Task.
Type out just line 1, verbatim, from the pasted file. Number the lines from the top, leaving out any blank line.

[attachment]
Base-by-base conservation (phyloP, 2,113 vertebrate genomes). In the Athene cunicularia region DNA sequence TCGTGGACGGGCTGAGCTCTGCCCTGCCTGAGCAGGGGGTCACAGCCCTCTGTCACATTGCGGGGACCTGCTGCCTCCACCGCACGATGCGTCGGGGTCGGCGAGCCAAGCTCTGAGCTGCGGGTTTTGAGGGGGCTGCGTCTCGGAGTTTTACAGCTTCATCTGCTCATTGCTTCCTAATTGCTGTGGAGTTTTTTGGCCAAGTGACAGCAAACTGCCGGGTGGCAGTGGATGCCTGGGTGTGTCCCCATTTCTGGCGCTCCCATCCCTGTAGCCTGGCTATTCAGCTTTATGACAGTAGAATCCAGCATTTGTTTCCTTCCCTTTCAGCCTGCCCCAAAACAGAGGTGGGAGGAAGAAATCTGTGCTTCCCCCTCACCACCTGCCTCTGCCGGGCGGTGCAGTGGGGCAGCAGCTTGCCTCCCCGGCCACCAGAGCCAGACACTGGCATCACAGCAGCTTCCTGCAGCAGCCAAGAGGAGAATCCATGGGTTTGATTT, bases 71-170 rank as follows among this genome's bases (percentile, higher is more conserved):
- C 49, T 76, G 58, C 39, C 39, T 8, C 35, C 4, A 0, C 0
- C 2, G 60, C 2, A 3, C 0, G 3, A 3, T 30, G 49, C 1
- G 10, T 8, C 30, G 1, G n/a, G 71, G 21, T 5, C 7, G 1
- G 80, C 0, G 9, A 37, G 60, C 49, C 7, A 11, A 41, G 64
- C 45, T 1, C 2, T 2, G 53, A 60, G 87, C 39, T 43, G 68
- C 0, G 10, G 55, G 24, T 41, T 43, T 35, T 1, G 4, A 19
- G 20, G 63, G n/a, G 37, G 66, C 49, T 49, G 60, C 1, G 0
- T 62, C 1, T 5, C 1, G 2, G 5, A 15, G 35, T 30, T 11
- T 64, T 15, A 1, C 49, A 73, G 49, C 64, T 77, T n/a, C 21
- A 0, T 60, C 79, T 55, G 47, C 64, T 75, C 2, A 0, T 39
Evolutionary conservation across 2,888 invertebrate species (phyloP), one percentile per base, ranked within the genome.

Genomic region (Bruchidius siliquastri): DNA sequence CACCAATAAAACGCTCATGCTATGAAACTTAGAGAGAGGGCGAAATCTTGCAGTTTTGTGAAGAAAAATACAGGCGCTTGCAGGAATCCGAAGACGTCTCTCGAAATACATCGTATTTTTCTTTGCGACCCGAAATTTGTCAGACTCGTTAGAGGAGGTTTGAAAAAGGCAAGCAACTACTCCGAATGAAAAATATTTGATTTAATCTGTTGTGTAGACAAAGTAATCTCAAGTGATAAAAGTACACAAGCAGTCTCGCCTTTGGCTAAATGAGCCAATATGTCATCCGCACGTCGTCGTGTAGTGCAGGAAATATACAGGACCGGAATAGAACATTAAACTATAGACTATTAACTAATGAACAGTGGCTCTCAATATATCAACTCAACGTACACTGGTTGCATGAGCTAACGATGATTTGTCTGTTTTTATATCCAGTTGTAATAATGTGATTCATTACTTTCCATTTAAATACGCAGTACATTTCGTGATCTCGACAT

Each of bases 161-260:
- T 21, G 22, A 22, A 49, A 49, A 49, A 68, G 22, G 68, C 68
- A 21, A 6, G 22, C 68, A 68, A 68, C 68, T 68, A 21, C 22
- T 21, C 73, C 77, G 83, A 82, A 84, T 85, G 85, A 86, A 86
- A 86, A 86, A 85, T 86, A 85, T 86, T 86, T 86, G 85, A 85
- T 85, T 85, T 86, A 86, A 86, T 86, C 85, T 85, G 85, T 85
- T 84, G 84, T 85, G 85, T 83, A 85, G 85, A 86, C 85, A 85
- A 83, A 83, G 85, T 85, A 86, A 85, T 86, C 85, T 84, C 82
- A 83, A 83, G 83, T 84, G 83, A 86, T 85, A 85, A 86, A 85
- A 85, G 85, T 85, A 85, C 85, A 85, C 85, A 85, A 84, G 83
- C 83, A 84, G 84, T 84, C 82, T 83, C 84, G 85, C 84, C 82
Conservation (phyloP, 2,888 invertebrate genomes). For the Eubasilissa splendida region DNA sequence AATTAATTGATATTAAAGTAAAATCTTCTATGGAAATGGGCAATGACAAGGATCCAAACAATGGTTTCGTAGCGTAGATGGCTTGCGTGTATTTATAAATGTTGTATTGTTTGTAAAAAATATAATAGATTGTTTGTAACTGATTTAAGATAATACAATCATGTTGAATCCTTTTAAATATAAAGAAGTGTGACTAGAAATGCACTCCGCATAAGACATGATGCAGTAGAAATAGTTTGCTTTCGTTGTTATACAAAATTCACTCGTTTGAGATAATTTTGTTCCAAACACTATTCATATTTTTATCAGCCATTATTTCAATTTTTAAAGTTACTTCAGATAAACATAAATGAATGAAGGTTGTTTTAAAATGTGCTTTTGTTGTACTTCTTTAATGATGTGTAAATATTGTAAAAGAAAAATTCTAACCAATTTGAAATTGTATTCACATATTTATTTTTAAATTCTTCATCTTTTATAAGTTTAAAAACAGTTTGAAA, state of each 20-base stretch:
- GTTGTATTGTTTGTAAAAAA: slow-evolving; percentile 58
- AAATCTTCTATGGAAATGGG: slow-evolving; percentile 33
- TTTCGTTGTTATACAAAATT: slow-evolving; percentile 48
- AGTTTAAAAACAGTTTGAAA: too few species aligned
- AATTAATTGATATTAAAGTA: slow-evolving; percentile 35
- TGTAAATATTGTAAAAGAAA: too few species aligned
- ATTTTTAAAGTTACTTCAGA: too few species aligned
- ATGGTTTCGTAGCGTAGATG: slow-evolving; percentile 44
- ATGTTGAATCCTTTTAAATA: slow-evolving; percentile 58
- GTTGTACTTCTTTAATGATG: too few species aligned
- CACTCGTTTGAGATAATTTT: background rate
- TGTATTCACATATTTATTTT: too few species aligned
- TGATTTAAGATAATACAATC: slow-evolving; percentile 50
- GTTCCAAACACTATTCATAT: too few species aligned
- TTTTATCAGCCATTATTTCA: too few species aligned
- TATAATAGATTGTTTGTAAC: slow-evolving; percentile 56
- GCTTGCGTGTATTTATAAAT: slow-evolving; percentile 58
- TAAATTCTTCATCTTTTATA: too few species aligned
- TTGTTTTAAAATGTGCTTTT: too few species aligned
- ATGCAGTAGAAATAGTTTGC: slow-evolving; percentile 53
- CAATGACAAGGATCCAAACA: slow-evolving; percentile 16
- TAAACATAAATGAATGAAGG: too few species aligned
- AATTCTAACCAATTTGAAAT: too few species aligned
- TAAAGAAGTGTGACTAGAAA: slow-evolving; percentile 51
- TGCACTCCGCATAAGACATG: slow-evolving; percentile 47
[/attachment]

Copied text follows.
Base-by-base conservation (phyloP, 2,113 vertebrate genomes). In the Athene cunicularia region DNA sequence TCGTGGACGGGCTGAGCTCTGCCCTGCCTGAGCAGGGGGTCACAGCCCTCTGTCACATTGCGGGGACCTGCTGCCTCCACCGCACGATGCGTCGGGGTCGGCGAGCCAAGCTCTGAGCTGCGGGTTTTGAGGGGGCTGCGTCTCGGAGTTTTACAGCTTCATCTGCTCATTGCTTCCTAATTGCTGTGGAGTTTTTTGGCCAAGTGACAGCAAACTGCCGGGTGGCAGTGGATGCCTGGGTGTGTCCCCATTTCTGGCGCTCCCATCCCTGTAGCCTGGCTATTCAGCTTTATGACAGTAGAATCCAGCATTTGTTTCCTTCCCTTTCAGCCTGCCCCAAAACAGAGGTGGGAGGAAGAAATCTGTGCTTCCCCCTCACCACCTGCCTCTGCCGGGCGGTGCAGTGGGGCAGCAGCTTGCCTCCCCGGCCACCAGAGCCAGACACTGGCATCACAGCAGCTTCCTGCAGCAGCCAAGAGGAGAATCCATGGGTTTGATTT, bases 71-170 rank as follows among this genome's bases (percentile, higher is more conserved):